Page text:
The Worst Guy

Grade : B
Reviewed by Dabney Grinnan
Grade : B
Book type : Contemporary Romance
Sensuality : Warm
Review Date : March 2, 2022
Published On : 12/2021

The heroine of The Worst Guy is a plastic surgeon at a teaching hospital with a practice of reconstructive rather than aesthetic cases. My husband is a plastic surgeon who, for the first twenty years of his career was… at a teaching hospital and whose practice was half reconstructive/half aesthetic cases. I have lived academic plastic surgery. And this book… well, it gets about half of it right. This made me mildly crazy. But, that’s just me. Thus, I will–for this review–forget everything I know about the real world of plastic surgery and teaching medical surgical departments.


Sara Shapiro, at thirty-nine, knows her shit. She’s a plastic surgeon at a busy hospital in Boston. (She, by the way, is the good kind of plastic surgeon–she doesn’t do any cosmetic work, only burns and reconstructive work.) As the book begins she is incensed. One of the ER surgeons, the absurdly hot and famously rude Sebastian Stremmel, has STAPLED a patient’s face. (Staples are used in many cases to close wounds–they’re faster than sutures and tend to have a lower complication rate. No surgeon would ever use them to close a facial wound. Whoops! Forget I mentioned it.)

Sara storms into the ER exam room where Sebastian is doing his charts and, in the confrontation, they manage to destroy the room. This doesn’t go over well with the hospital’s Chief of Surgery who–not going to say a word about the utter absurdity of this–commands Sara and Sebastian to complete eight hours of conflict resolution therapy. Both Sara and Sebastian are horrified by this. Not because they’d have to completely upend their surgical schedules but because they fucking do not want to fucking waste their time in such a useless endeavor with someone they can’t stand to be around.

It will shock absolutely no one that underneath all of Sara’s and Sebastian’s sniping burns a fierce attraction. They’re both perfectionists.  Sara’s drive has left her with serious digestive problems and Sebastian uses work to escape emotions. They’re ambitious, attractive, brilliant, and live in the same brownstone. It’s kismet or at least very obvious that they make a damn sensible and sexy pair. And by the evening after their second session with the insightful hospital therapist, Sebastian’s pushed Sara up against the door to her apartment (she’s on the first floor, he’s on the third), and the two have embarked on a very hot affair.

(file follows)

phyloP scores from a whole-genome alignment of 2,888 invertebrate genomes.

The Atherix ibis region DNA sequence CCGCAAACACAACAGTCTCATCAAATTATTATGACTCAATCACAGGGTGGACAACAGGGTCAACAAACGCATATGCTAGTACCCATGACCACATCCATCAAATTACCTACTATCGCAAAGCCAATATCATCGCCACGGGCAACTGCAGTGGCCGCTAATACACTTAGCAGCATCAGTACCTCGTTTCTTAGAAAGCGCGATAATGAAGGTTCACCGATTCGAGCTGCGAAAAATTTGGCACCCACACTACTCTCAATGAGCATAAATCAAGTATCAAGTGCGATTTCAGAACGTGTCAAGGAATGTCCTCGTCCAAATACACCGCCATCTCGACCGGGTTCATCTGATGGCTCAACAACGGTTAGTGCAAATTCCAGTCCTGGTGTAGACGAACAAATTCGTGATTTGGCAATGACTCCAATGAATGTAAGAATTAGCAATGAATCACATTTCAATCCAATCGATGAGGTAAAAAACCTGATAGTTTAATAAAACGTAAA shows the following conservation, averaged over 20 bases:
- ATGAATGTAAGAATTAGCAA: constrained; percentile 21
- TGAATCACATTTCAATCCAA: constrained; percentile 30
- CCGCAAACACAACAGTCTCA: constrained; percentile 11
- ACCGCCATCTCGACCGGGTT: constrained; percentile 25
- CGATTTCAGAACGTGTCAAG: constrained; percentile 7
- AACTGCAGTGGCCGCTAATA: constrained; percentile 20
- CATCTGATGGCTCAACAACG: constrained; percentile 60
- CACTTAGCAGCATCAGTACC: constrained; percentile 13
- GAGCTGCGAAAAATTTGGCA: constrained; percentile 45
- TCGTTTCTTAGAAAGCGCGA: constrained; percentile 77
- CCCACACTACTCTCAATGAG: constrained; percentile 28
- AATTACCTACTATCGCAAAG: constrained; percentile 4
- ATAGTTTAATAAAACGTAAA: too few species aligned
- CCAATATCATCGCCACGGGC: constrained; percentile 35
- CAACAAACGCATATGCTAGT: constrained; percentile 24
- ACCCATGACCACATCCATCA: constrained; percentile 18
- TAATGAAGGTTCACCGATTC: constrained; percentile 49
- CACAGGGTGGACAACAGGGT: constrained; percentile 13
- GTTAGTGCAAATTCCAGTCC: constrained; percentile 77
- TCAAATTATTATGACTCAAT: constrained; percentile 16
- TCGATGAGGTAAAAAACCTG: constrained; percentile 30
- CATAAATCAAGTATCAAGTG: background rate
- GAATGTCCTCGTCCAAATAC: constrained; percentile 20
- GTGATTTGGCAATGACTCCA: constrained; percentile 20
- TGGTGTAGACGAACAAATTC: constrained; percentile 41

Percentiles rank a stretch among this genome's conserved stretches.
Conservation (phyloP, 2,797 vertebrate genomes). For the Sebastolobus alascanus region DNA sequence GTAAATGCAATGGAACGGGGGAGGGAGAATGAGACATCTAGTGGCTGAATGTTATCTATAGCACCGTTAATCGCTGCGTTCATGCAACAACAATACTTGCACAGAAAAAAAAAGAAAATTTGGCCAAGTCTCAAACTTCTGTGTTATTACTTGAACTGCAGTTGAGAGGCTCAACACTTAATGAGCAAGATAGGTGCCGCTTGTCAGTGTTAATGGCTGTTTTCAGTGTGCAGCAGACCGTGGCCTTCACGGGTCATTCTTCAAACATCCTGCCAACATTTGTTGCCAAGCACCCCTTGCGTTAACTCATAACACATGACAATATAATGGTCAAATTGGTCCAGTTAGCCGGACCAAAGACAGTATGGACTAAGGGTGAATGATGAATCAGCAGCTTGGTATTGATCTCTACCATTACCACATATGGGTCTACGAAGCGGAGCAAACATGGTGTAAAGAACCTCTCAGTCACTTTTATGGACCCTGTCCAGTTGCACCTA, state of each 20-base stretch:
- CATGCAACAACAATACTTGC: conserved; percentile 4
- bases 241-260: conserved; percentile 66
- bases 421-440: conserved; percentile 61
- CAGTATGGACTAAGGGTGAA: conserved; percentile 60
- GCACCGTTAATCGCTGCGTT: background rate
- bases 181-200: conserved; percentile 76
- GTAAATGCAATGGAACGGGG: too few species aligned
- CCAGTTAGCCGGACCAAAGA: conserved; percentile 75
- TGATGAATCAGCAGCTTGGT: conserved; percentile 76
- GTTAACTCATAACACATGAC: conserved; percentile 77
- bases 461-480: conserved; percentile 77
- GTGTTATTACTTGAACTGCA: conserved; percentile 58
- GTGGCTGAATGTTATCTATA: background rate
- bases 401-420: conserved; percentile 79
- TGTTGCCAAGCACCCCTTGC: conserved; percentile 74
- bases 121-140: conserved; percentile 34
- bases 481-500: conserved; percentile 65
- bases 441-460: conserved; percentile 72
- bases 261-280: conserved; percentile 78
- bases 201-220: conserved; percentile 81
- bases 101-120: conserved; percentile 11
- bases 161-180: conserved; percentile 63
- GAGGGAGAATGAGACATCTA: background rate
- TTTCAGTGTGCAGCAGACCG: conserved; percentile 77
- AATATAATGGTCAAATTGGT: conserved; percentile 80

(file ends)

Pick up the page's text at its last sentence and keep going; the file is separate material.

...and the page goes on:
I love Sara and Sebastian–the book is a dual first person narrative–and their distinct voices. Canterbary writes how surgeons talk. The two have a friend group–they all have their own books–made up of surgeons and their spouses and to a person the MDs and their smart and snarky partners are perfectly limned. I could listen to any of them needle each other all day long.

Sara grew up as the only daughter of a morally bankrupt plastic surgeon, one who makes bazillion of dollars making women and men look like Barbie and Ken. He sneers at her academic work and uses his (unbelievable) influence over her chair and others in the field to unsettle her–he wants her to come and join his group of West Coast aesthetic clinics. Sara isn’t tempted. She’s a medical rock star; double boarded in both general surgery (I think. It wasn’t quite clear.) and in plastics–one of less than 2000 such women in the USA–a great teacher, and a compassionate caregiver. She works to silence the good girl pleaser in her and to listen to her savage-hearted bitch. She loves her work and her friends. She sure as hell isn’t interested in getting sucked into a professionally risky and emotionally chaotic relationship with a grump who rarely speaks and whose glare is famous throughout their world.

There’s no way, however once Sebastian treats her to the wonders of his body, she can stay away. And why would she? Sebastian is fabulous. He’s hilarious, inventive, and understands her. He’s single at forty-two and also loves his job and his friends although he’d never admit to the latter. He gives Sarah what she needs in bed and lets her push him away as soon as she’s come even as he knows they could be so much more than just incendiary lovers. He is the BEST.

As much as I liked Sebastian and Sara as individuals, I struggled a bit with them as a couple. They have the hot sex thing down but they don’t communicate well with each other and, over the 300 pages it takes from them to go from fuck buddies to an HEA, I grew impatient with their obdurate animosity. Canterbary does a good job of explaining why her lovers find it so hard to connect but she does it again and again. I was ready for better sooner.

I enjoyed The Worst Guy. The writing is deft, funny, and detailed in wonderful ways. Even though I struggled with her depiction of a surgical department, I found the world Canterbury created vivid–her Boston is Boston and each environment she writes is easy to imagine. This is a very sexy book and we all know how down I am for that. I’ve already begun reading Preservation, Alex’s story–she’s Sara’s best friend. It’s making me smile–I clearly have a thing for brilliant, profane, funny surgeons. The Worst Guy gets a B from me.

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Dabney Grinnan

Impenitent social media enthusiast. Relational trend spotter. Enjoys both carpe diem and the fish of the day. Publisher at AAR.
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